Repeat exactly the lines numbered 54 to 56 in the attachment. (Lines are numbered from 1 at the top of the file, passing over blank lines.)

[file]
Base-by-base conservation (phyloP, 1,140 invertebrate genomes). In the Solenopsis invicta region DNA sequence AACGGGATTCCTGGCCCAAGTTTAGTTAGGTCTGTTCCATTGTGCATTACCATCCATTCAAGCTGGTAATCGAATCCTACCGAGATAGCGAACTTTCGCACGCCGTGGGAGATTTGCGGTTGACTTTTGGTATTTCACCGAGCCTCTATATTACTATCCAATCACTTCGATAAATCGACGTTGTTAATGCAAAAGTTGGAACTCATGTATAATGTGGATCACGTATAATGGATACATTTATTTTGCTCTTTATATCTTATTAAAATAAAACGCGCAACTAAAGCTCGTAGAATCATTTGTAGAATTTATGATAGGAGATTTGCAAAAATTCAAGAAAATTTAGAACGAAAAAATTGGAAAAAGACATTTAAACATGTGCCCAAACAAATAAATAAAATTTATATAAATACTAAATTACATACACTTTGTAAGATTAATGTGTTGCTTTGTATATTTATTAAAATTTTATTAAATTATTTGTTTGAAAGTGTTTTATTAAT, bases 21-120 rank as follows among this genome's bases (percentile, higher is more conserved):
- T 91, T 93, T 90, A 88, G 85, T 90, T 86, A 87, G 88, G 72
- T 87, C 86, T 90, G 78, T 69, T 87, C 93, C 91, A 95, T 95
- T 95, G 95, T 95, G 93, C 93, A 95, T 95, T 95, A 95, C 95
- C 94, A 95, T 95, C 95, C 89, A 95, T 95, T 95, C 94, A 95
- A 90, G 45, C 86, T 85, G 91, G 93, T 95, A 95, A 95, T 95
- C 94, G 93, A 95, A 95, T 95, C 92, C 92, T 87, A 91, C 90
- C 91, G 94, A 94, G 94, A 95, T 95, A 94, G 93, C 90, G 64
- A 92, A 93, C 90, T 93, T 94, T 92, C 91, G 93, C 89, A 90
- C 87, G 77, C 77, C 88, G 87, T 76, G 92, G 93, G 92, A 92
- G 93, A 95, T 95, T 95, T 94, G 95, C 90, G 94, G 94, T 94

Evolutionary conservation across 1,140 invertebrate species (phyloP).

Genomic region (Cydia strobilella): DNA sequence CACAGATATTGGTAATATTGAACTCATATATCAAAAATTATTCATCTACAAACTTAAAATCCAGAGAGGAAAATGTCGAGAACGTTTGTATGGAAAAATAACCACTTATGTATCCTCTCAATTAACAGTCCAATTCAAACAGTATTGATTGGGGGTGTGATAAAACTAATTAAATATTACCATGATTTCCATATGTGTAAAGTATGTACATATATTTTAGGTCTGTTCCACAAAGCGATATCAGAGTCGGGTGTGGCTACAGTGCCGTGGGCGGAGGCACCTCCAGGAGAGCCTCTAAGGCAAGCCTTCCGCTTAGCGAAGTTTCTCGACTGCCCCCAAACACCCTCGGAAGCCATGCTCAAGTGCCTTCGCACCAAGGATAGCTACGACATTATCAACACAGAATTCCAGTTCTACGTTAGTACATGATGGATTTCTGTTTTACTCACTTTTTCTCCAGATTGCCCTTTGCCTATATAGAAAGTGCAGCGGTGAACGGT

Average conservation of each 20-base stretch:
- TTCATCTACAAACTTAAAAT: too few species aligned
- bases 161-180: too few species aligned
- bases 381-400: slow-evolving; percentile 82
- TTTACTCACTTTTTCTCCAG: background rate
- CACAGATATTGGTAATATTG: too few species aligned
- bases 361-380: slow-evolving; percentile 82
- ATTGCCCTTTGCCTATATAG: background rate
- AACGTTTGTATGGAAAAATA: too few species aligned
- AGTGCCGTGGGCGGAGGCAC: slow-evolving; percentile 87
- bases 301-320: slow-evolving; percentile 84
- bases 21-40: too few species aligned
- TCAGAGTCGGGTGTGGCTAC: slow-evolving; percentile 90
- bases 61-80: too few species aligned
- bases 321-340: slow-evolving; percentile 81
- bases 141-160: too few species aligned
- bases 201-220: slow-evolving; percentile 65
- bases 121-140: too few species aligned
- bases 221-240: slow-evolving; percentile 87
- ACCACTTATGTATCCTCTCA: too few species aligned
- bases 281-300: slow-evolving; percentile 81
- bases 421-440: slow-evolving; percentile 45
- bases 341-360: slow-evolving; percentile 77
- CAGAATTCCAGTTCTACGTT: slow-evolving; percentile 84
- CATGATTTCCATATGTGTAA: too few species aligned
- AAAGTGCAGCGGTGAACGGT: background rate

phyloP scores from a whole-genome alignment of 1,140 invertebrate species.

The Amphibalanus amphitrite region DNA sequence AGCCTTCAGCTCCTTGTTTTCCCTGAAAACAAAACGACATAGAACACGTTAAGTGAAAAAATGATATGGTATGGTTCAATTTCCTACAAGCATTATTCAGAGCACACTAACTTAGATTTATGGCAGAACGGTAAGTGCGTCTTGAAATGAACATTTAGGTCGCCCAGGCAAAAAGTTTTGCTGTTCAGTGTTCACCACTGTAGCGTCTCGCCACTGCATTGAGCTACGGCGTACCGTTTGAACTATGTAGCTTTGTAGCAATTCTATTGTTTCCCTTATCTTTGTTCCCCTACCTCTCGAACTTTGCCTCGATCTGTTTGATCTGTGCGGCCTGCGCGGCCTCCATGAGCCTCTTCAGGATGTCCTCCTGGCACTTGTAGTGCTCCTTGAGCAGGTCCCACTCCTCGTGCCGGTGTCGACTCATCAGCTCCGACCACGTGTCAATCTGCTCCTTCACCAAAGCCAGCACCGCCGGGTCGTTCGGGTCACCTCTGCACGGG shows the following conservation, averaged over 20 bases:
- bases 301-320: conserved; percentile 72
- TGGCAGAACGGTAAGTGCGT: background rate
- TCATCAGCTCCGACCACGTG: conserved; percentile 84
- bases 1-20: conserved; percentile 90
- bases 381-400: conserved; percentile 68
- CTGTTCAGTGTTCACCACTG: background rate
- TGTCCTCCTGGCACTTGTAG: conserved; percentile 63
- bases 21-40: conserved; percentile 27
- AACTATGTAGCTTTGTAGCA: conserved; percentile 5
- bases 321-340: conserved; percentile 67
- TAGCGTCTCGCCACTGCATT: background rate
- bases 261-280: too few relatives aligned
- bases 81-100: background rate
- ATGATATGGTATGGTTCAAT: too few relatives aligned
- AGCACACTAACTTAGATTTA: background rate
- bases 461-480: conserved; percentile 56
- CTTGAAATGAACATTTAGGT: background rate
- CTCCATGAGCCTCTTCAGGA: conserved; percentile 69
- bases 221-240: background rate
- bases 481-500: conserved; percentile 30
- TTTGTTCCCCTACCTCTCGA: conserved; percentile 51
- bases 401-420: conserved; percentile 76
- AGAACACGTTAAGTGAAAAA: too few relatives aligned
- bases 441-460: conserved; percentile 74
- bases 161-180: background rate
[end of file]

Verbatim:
- bases 81-100: background rate
- ATGATATGGTATGGTTCAAT: too few relatives aligned
- AGCACACTAACTTAGATTTA: background rate